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Expanding Innovation

Although our first undergraduate degree only came about in 2008, the first graduate degree was awarded in 1967. Roughly 90 percent of our graduates go straight into industry or continue to graduate school. This high placement rate and our students' achievements are a testament to the department's role in preparing students for rewarding careers. We currently have over 350 undergraduate students (sophomore through senior year) and around 150 graduate students. The Bioengineering alumni are fundamental to expanding innovation and assimilation of knowledge and experiences of our faculty and students.

Graduates at Little John Coliseum.
Students participating in the senior design in Greenville
Close-up of electronics used in project

Supporting Opportunities

The support of alumni and friends continues to be instrumental to the department's success. Your generosity enables us to continue to offer BIOE students a quality education, up-to-date facilities, and other resources for undergraduate and graduate students. Areas of focus that significantly increase the talent and educational offerings include Endowments, Faculty Professional Development, and Fellowships.

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Life After Graduation

Send us your story! Renew old ties and make new ones! The Department of Bioengineering would love to feature our past graduates in our BIOE Newsletter or website. We invite all of you to send a photo, graduation date and degree, and a brief summary of your professional and personal lives since graduation. Send your photographs and biographies to our department email. To help us keep in touch with you, please create or update your account with the Clemson University Alumni Office.

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Alumni at work
Two students at graduation showing college rings
Hai Yao won the Alumni Award for Outstanding Achievements in Research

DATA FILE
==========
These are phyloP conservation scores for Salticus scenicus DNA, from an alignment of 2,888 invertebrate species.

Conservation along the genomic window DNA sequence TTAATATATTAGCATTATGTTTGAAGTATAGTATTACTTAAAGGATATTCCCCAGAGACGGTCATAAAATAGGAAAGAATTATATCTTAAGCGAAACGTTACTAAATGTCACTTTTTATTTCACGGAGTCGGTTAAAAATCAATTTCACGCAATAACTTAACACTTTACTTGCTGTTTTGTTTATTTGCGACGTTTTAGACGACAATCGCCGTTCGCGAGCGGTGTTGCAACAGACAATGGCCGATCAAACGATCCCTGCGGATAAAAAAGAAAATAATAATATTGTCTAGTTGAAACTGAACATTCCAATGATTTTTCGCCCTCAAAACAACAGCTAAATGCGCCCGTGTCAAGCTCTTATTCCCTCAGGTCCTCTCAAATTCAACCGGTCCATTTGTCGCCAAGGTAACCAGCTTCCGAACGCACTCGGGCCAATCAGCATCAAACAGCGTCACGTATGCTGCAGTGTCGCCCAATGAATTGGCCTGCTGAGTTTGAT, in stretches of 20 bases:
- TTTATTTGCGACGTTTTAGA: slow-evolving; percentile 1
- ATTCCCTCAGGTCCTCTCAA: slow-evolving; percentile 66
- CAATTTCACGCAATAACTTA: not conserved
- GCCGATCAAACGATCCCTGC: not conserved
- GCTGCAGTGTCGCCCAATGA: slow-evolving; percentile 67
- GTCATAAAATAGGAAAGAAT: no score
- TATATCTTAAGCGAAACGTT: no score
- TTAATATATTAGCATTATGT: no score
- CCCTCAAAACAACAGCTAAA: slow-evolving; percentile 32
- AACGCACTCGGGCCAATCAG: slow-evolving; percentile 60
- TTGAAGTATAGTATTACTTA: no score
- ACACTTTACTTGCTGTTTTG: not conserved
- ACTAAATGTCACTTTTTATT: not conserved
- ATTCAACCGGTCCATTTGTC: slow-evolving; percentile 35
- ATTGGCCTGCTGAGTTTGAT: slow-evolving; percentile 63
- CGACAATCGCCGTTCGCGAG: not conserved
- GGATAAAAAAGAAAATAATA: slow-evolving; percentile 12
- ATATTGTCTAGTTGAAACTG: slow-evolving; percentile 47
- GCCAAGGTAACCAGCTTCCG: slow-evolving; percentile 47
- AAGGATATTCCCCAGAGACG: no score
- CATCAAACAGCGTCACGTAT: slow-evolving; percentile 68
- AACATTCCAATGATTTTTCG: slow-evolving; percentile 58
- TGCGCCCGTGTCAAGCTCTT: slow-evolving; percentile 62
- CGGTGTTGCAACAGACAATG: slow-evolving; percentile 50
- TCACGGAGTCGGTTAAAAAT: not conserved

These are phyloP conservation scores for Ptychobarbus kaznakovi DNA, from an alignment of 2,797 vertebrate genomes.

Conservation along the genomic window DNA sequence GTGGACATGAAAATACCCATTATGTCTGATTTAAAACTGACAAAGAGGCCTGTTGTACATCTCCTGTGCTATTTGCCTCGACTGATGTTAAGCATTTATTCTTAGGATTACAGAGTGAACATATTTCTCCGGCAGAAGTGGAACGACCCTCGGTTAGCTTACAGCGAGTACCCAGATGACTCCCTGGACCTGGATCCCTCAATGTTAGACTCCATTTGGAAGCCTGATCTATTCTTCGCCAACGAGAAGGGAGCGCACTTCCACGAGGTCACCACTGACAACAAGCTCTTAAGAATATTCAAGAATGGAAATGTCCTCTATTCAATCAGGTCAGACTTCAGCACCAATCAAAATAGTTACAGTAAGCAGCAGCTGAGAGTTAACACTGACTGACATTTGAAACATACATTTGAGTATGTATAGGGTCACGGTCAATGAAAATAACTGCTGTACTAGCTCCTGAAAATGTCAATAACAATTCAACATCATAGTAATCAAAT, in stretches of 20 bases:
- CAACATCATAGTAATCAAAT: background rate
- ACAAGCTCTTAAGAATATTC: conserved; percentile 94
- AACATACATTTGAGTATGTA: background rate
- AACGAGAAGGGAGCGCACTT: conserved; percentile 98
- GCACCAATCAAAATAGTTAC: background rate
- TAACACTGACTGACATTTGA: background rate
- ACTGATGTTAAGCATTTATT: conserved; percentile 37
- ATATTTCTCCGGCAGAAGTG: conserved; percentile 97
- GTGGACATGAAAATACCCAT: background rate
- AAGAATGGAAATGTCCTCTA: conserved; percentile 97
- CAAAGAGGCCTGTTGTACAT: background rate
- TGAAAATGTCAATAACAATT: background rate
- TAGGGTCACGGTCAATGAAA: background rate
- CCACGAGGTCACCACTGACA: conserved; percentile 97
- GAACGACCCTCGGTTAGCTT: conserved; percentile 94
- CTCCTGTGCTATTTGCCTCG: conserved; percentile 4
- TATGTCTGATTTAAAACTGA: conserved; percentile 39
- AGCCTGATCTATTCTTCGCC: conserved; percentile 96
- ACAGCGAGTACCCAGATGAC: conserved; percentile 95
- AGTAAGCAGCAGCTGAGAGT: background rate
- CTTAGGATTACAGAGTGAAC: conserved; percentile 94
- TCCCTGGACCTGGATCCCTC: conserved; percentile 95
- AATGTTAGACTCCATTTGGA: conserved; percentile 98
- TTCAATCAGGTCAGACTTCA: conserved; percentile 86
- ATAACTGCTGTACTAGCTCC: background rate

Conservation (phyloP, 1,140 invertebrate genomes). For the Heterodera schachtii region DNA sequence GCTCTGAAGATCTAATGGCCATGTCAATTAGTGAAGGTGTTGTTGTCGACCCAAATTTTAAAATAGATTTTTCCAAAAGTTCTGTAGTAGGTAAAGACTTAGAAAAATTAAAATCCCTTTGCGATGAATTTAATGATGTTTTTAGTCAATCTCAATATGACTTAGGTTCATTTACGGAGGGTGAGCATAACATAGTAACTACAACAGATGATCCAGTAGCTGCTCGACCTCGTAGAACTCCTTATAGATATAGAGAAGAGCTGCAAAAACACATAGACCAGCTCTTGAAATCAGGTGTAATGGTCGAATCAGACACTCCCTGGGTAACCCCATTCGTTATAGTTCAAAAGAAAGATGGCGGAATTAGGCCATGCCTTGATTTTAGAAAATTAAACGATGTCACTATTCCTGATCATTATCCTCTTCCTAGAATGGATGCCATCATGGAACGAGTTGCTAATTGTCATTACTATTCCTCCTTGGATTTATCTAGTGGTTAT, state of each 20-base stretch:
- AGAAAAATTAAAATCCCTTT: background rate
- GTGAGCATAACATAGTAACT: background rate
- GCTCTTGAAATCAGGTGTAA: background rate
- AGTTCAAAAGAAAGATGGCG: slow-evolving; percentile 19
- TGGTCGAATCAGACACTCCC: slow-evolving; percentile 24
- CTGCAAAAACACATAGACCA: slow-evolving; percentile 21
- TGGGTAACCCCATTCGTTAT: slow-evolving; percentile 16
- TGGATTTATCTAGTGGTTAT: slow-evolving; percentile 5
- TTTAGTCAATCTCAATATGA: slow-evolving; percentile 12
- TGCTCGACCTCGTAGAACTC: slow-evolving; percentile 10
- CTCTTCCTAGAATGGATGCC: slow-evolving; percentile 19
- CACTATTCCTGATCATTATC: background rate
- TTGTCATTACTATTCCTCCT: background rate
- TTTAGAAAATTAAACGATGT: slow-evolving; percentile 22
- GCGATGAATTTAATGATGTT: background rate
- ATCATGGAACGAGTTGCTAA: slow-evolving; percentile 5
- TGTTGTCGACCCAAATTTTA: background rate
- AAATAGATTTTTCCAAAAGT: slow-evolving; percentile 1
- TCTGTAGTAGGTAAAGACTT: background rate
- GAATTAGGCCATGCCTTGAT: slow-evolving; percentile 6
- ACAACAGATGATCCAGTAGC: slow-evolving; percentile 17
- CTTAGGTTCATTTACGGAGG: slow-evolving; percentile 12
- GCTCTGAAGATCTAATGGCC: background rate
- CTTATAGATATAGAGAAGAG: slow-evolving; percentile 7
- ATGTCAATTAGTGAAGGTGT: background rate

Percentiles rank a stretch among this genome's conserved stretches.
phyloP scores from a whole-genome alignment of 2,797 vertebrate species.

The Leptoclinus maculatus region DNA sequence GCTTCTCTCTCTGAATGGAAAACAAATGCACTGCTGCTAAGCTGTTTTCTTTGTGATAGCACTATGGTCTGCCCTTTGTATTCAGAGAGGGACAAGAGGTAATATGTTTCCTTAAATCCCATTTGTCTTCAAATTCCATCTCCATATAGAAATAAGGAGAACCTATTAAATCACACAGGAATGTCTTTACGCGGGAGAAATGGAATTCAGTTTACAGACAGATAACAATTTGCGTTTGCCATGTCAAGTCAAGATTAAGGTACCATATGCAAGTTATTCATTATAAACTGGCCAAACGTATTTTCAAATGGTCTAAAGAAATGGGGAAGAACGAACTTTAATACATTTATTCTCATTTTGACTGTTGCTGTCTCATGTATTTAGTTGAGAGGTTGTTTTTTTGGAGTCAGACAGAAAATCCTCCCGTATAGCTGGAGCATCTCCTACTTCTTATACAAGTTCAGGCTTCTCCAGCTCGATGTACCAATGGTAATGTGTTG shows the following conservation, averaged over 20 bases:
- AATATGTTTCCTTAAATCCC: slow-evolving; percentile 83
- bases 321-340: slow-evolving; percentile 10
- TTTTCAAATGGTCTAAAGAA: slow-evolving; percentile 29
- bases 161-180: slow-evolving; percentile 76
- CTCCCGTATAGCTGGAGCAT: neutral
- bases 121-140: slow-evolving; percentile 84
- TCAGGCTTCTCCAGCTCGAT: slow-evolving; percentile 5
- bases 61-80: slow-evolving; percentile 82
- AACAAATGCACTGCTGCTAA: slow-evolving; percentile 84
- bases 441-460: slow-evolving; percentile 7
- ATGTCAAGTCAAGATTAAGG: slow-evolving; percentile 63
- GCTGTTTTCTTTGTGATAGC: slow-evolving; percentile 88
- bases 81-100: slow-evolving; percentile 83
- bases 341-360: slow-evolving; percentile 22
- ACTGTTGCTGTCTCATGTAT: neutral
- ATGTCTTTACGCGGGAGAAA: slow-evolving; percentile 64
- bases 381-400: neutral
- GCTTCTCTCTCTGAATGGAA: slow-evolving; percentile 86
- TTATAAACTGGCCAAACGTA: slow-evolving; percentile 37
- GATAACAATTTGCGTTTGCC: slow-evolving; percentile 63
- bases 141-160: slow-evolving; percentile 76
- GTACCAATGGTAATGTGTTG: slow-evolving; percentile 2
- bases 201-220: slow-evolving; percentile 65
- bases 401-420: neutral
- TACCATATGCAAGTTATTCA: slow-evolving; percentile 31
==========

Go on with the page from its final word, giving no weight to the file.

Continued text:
Making An Impact

Each year, Clemson gathers to recognize exemplary teaching, research or service to the University. In 2019, Hai Yao won the Alumni Award for Outstanding Achievements in Research. As part of the Clemson-MUSC Bioengineering Program, his focus has been to advance the biomechanical function, degeneration and regeneration of skeletal systems, specifically the temporomandibular joint (TMJ). Yao's group established the first multi-scale TMJ model, integrating joint imaging and kinematics to determine the path of normal TMJ remodeling or degeneration. The TMJ makes it possible to move the lower jaw to eat and talk. Understanding the stresses on the TMJ before temporomandibular joint disease (TMD) occurs will unlock the mechanisms that put certain individuals at risk for TMD.

Abbott is a leader in healthcare innovation from nutrition to diagnostic testing. At Abbott, Andrew Cobb works to ensure the success of new product transfer by collaborating with R&D engineers and manufacturing engineers.

Cobb profile

“At Clemson, I went through the electrical engineering track while earning my bachelor's and master's degrees in Bioengineering. Now, I am a member of the Biomedical Engineering Society's Industry Committee and serve on Clemson Bioengineering's External Advisory Board. Clemson Bioengineering was a cornerstone for me in understanding the importance of patient-focused engineering. Rather than engineering for the sake of engineering, a patient-focused approach through the application of physics and design controls allows for the customer to need to be achieved at a lower cost.”

Andrew Cobb
BIOE '15, '16